By Bill Kaplan
Washington saw more political machinations and posturing on health care by House Speaker Paul Ryan and GOP Sen. Ron Johnson. Kaiser Health News reported: "Six years after promising a plan to 'repeal and replace' the federal health law (Affordable Care Act or ACA), House Republicans are finally ready to deliver. The 37-page white paper...includes virtually every idea on health care proposed by Republicans going back at least two decades...What the plan does not include, however, is any idea of how much it would cost, or how it would be financed." Most importantly, the near-universal health care coverage under the ACA would be eviscerated.
The GOP plan would repeal the current ACA private insurance exchanges and progressive tax credits to buy affordable quality insurance. Out of luck -- 12.7 million, including 239,000 Wisconsinites. Replaced with a vague promise of far less help. Likewise an end to Medicaid expansion - millions walk the plank. Moreover, the GOP scheme seriously weakens the ACA prohibition of coverage denial or higher premiums for preexisting conditions. And, Republicans want to raise the eligibility age for Medicare, while moving the program to "premium support" with greater out-of-pocket costs for seniors. Hapless Ryan: England's foolish vote to leave the European Union and Trump's racist shenanigans trumped the heartless improvised GOP health plan.
Then there's Sen. Johnson's plan. He is sponsoring a bill that would supposedly get unapproved experimental drugs to the terminally ill. He thinks the villain is the renowned Food and Drug Administration (FDA). Johnson said: "It (FDA) is reducing our freedoms." Hysterical nonsense. The Washington Post reported that the FDA has "streamlined" access to unapproved experimental drugs for the terminally ill. Moreover, esteemed medical ethicist Arthur Caplan said: "In fact, it is (drug) companies that control access...It's up to a company to decide if they are going to give anything away." Laissez-faire Johnson wants the ill patient and drug company to figure out the cost and who pays. High drug costs - tough luck, per Johnson. It gets worse.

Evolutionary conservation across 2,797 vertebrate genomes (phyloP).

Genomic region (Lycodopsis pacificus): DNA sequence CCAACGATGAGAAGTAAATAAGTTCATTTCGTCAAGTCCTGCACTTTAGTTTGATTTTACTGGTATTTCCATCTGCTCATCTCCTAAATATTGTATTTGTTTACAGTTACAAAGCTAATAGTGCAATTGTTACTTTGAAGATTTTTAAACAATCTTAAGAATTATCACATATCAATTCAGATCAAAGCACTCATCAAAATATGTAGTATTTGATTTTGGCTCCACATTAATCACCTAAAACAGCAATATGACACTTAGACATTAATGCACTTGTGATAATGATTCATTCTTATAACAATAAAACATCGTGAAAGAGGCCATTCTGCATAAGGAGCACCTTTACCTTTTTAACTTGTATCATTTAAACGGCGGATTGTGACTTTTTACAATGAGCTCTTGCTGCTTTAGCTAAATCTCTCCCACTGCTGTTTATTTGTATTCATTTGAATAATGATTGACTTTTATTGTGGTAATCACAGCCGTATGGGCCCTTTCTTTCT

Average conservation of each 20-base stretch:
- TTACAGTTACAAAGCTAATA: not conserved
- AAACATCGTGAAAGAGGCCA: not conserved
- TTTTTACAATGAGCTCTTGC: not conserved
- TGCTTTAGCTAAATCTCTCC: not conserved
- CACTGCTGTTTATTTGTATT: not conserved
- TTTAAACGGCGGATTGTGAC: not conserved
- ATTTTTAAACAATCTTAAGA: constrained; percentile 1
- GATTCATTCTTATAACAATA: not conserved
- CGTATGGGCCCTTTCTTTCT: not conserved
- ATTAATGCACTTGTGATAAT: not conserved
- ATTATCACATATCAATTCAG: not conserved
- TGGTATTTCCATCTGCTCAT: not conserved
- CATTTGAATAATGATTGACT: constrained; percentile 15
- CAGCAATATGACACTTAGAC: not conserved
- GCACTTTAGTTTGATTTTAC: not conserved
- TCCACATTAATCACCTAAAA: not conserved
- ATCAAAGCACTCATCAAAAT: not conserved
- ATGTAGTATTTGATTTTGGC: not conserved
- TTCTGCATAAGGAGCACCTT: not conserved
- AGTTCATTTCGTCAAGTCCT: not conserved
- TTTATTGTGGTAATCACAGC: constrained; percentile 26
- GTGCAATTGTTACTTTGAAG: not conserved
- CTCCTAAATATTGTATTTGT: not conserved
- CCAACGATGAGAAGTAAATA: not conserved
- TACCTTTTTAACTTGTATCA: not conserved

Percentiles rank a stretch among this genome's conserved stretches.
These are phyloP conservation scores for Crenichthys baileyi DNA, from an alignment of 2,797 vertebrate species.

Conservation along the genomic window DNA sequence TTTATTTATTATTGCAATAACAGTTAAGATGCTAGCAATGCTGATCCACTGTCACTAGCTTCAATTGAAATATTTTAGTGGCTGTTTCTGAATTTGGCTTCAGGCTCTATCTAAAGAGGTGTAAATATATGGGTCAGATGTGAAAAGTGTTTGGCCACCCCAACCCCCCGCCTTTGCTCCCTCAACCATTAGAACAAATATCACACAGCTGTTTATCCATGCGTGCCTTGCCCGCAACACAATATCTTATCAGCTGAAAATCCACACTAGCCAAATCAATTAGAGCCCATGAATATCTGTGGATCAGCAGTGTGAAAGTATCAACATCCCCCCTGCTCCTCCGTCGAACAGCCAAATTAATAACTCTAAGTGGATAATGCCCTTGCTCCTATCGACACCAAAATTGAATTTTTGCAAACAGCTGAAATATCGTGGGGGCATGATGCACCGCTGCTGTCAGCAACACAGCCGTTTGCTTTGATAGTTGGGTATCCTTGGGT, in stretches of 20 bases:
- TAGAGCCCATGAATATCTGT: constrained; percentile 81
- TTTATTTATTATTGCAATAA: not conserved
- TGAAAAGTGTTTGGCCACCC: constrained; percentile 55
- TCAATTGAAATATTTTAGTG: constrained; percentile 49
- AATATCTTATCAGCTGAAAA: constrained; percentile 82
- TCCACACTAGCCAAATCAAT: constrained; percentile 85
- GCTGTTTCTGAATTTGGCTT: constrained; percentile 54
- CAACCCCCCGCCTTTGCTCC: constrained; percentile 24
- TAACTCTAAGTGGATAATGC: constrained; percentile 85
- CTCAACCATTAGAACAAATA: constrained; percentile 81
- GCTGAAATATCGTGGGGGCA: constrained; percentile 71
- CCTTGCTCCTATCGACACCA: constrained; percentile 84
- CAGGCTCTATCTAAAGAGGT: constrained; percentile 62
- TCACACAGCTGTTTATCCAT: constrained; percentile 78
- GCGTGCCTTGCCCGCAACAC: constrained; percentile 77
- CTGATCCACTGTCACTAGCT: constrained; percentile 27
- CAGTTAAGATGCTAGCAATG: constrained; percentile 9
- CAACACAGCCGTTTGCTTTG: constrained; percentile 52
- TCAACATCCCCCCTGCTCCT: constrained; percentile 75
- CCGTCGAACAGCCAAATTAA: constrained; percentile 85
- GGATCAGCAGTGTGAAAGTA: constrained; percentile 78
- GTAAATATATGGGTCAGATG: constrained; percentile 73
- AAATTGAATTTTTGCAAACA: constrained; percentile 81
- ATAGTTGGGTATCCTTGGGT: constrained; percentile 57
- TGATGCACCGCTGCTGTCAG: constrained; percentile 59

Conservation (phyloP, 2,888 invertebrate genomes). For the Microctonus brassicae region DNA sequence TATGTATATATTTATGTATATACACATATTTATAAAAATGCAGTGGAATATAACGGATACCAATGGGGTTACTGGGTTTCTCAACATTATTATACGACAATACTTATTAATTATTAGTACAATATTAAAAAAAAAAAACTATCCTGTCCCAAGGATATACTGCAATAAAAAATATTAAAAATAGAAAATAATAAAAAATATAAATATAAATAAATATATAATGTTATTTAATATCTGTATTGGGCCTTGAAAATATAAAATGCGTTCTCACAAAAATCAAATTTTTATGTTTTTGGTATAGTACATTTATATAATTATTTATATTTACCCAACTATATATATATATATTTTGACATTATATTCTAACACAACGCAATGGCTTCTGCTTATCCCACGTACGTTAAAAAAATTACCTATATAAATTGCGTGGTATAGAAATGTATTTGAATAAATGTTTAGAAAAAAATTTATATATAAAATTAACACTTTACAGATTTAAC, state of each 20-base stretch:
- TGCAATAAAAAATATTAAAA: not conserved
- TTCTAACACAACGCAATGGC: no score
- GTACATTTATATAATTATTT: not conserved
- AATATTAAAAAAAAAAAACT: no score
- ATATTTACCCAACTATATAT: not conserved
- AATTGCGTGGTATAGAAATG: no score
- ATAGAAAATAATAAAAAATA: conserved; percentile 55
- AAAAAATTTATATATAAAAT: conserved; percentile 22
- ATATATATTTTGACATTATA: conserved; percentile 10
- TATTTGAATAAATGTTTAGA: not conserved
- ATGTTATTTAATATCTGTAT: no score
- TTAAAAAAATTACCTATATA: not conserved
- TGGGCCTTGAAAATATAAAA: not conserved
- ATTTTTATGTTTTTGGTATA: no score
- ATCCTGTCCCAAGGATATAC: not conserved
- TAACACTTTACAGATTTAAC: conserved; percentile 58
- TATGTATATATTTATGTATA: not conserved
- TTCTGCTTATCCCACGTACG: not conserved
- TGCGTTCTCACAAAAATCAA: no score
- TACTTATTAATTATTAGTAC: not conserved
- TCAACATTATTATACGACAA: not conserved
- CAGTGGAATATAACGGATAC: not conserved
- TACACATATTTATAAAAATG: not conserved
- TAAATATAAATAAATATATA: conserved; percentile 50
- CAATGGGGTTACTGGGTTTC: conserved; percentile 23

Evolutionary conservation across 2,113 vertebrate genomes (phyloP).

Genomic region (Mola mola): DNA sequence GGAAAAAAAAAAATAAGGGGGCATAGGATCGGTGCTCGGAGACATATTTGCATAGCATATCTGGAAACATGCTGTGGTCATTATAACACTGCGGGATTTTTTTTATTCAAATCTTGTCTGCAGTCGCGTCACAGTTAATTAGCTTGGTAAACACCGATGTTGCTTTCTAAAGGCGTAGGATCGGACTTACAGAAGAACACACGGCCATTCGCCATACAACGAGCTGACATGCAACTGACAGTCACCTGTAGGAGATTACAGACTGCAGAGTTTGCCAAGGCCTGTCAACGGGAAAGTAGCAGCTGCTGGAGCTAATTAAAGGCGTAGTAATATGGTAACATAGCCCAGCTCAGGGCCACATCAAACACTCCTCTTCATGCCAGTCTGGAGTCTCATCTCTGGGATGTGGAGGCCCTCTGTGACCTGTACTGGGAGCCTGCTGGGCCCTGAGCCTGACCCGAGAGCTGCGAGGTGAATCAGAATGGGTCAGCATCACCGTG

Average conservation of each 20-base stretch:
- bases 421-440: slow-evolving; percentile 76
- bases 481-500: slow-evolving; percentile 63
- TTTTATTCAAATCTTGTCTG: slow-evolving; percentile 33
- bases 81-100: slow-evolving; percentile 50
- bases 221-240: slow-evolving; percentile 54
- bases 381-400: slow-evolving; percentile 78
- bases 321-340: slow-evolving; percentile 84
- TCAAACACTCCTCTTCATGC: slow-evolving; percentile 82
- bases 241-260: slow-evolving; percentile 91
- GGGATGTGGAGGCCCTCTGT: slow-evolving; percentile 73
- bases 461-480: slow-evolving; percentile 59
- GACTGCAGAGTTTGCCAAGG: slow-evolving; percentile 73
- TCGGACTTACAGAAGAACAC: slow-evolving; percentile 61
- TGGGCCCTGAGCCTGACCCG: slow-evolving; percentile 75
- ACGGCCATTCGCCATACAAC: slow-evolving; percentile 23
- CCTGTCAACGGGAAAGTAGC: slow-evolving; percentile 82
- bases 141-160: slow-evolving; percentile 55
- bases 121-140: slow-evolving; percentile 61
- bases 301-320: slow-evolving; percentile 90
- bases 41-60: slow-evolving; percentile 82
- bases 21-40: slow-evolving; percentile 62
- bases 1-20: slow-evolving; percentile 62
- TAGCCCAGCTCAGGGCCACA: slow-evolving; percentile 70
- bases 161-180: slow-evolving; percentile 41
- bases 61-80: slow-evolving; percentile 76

Johnson reprised his 2011 tirade against the ACA: "the single greatest assault on our freedoms in my lifetime." Talk about hyperbole. Greater than the threat during the Cold War or terrorism? The Washington Post said: "Remarks like Johnson's might be one reason his bill has no Democratic sponsors." There's more.
The ACA has been a great success: More than 20 million Americans, including 239,000 Wisconsinites, have gained health care coverage; there has been a sharp reduction in uncompensated hospital costs (Kaiser); less medical debt (Federal Reserve Bank of New York); and "evidence from states that have expanded Medicaid consistently shows that expansion generates savings and revenue which can be used to finance other state spending priorities or to offset much, if not all, of the state costs of expansion" (Robert Wood Johnson Foundation). The ACA is here to stay. But Ryan and Johnson must go in November. Same for GOP state legislators if they won't support Medicaid expansion.
-- Kaplan wrote a guest column from Washington, D.C. for the Wisconsin State Journal from 1995 - 2009.